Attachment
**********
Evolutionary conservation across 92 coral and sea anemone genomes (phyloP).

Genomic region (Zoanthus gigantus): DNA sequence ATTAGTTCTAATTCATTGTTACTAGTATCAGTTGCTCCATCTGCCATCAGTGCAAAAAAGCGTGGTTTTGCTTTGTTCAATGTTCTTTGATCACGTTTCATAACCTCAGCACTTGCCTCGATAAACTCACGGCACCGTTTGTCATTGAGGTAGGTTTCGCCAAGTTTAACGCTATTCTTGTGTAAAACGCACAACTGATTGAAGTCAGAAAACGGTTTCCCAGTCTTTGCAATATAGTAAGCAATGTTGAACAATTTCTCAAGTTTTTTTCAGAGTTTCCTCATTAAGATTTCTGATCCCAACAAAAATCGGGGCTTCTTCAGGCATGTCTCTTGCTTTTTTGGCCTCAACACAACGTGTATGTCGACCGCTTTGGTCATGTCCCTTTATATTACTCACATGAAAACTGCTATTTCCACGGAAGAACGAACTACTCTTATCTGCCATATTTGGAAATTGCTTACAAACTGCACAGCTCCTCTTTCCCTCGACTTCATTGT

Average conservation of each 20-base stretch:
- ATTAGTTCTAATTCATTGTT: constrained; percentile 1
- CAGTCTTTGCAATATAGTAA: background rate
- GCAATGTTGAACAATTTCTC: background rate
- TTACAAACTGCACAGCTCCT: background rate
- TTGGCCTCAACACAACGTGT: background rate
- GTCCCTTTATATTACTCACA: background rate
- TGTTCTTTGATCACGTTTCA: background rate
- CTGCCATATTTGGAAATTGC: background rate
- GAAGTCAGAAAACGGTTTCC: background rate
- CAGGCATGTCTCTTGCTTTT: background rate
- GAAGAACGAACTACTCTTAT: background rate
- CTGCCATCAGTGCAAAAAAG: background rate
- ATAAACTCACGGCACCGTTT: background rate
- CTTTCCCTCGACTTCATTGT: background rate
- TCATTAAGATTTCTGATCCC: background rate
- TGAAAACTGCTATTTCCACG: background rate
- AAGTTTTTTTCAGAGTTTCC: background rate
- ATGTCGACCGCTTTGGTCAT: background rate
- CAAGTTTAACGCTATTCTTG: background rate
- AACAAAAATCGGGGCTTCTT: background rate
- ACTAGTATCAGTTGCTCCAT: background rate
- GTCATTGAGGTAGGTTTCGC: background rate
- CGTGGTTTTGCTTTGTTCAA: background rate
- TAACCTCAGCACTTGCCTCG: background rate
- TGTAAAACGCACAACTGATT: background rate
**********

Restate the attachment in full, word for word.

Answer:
Evolutionary conservation across 92 coral and sea anemone genomes (phyloP).

Genomic region (Zoanthus gigantus): DNA sequence ATTAGTTCTAATTCATTGTTACTAGTATCAGTTGCTCCATCTGCCATCAGTGCAAAAAAGCGTGGTTTTGCTTTGTTCAATGTTCTTTGATCACGTTTCATAACCTCAGCACTTGCCTCGATAAACTCACGGCACCGTTTGTCATTGAGGTAGGTTTCGCCAAGTTTAACGCTATTCTTGTGTAAAACGCACAACTGATTGAAGTCAGAAAACGGTTTCCCAGTCTTTGCAATATAGTAAGCAATGTTGAACAATTTCTCAAGTTTTTTTCAGAGTTTCCTCATTAAGATTTCTGATCCCAACAAAAATCGGGGCTTCTTCAGGCATGTCTCTTGCTTTTTTGGCCTCAACACAACGTGTATGTCGACCGCTTTGGTCATGTCCCTTTATATTACTCACATGAAAACTGCTATTTCCACGGAAGAACGAACTACTCTTATCTGCCATATTTGGAAATTGCTTACAAACTGCACAGCTCCTCTTTCCCTCGACTTCATTGT

Average conservation of each 20-base stretch:
- ATTAGTTCTAATTCATTGTT: constrained; percentile 1
- CAGTCTTTGCAATATAGTAA: background rate
- GCAATGTTGAACAATTTCTC: background rate
- TTACAAACTGCACAGCTCCT: background rate
- TTGGCCTCAACACAACGTGT: background rate
- GTCCCTTTATATTACTCACA: background rate
- TGTTCTTTGATCACGTTTCA: background rate
- CTGCCATATTTGGAAATTGC: background rate
- GAAGTCAGAAAACGGTTTCC: background rate
- CAGGCATGTCTCTTGCTTTT: background rate
- GAAGAACGAACTACTCTTAT: background rate
- CTGCCATCAGTGCAAAAAAG: background rate
- ATAAACTCACGGCACCGTTT: background rate
- CTTTCCCTCGACTTCATTGT: background rate
- TCATTAAGATTTCTGATCCC: background rate
- TGAAAACTGCTATTTCCACG: background rate
- AAGTTTTTTTCAGAGTTTCC: background rate
- ATGTCGACCGCTTTGGTCAT: background rate
- CAAGTTTAACGCTATTCTTG: background rate
- AACAAAAATCGGGGCTTCTT: background rate
- ACTAGTATCAGTTGCTCCAT: background rate
- GTCATTGAGGTAGGTTTCGC: background rate
- CGTGGTTTTGCTTTGTTCAA: background rate
- TAACCTCAGCACTTGCCTCG: background rate
- TGTAAAACGCACAACTGATT: background rate